The power companies had collectively decided to roll out these meters over a leisurely schedule of 20 years.
The "growth strategy" released by the government of Prime Minister Abe in June had instead set a much more aggressive target to implement smart meters by the early 2020s.
The scheduling issue apparently came to a head at a METI Energy & Natural Resources Agency meeting in mid-September, where the utilities presented their plans, to great skepticism of other participants. According to Yomiuri, six of the ten regional monopoly utilities have since indicated they will revisit their schedules, including TEPCO and KEPCO, the two largest in the group.
Both TEPCO and KEPCO also have apparently indicated a willingness to permit open bidding for suppliers of smart meters instead of relying upon their existing, uncompetitive "fat and happy" network of related company suppliers.
See our note last year about the Smart Meter Snafu.
UPDATE: According to the October 28, 2013 Nikkei, TEPCO has further accelerated its schedule and will have "smart meters" installed in its entire service area by 2020. According to the article at least one U.S. based "venture company" intends to offer demand management service starting in July of 2014. TEPCO will start installing the meters from April 2014, and according to its former plan was aiming for 1.9 million in FY2014, 3.2 million in FY2015 and a total of 27 million by 2023. This will be accelerated. Kansai Electric has been faster in its roll out, but TEPCO will catch up and exceed Kansai quickly at this pace.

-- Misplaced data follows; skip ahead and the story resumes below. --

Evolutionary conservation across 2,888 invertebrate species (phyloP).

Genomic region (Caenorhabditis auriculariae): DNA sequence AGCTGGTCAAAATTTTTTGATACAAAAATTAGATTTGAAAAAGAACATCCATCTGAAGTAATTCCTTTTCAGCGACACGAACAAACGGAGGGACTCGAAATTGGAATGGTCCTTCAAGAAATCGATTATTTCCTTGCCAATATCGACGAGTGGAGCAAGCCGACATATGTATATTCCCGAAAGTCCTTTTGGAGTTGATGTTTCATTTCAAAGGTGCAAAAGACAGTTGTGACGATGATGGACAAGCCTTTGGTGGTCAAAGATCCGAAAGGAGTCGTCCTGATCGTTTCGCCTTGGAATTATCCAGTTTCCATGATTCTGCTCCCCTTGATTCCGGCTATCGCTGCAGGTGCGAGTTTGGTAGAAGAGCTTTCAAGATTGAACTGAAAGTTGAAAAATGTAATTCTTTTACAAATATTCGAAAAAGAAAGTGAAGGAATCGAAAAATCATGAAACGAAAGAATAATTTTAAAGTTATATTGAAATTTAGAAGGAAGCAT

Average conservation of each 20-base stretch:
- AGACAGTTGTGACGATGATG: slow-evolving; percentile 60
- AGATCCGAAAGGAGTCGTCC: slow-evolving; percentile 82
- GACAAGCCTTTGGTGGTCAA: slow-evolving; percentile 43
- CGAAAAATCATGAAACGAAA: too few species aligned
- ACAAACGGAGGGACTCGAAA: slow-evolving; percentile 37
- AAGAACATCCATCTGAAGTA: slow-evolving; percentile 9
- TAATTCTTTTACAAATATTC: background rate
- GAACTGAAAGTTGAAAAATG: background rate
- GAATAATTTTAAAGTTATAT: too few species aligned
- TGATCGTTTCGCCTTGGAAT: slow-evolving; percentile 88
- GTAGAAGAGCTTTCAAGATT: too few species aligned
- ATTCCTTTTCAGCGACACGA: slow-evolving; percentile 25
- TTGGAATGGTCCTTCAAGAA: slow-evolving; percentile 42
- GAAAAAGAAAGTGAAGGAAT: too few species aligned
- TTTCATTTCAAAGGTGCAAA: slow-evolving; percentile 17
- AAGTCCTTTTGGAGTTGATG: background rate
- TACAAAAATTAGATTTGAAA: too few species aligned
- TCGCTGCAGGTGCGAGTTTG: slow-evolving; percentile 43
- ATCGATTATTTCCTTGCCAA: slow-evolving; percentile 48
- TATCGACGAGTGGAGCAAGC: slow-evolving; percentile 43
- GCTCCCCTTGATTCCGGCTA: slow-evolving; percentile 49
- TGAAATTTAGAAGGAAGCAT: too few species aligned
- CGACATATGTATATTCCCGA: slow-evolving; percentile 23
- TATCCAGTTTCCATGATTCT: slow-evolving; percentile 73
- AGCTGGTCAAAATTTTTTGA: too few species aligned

More than 95% of the newly installed capacity is solar PV -- no surprise given the comparative difficulty of siting, permitting and building other types of renewables in Japan. Of the new capacity, 1.379GW is residential solar PV, and 2.12GW is commercial/utility scale, so-called "mega" solar installations.
The 3.5GW of new solar far exceeded METI's plan for 2.0GW installations. Wind power, on the other hand, barely shows up as a blip on the radar. Siting of major wind farms takes a very long time in Japan, and NIMBY opposition makes it nearly impossible.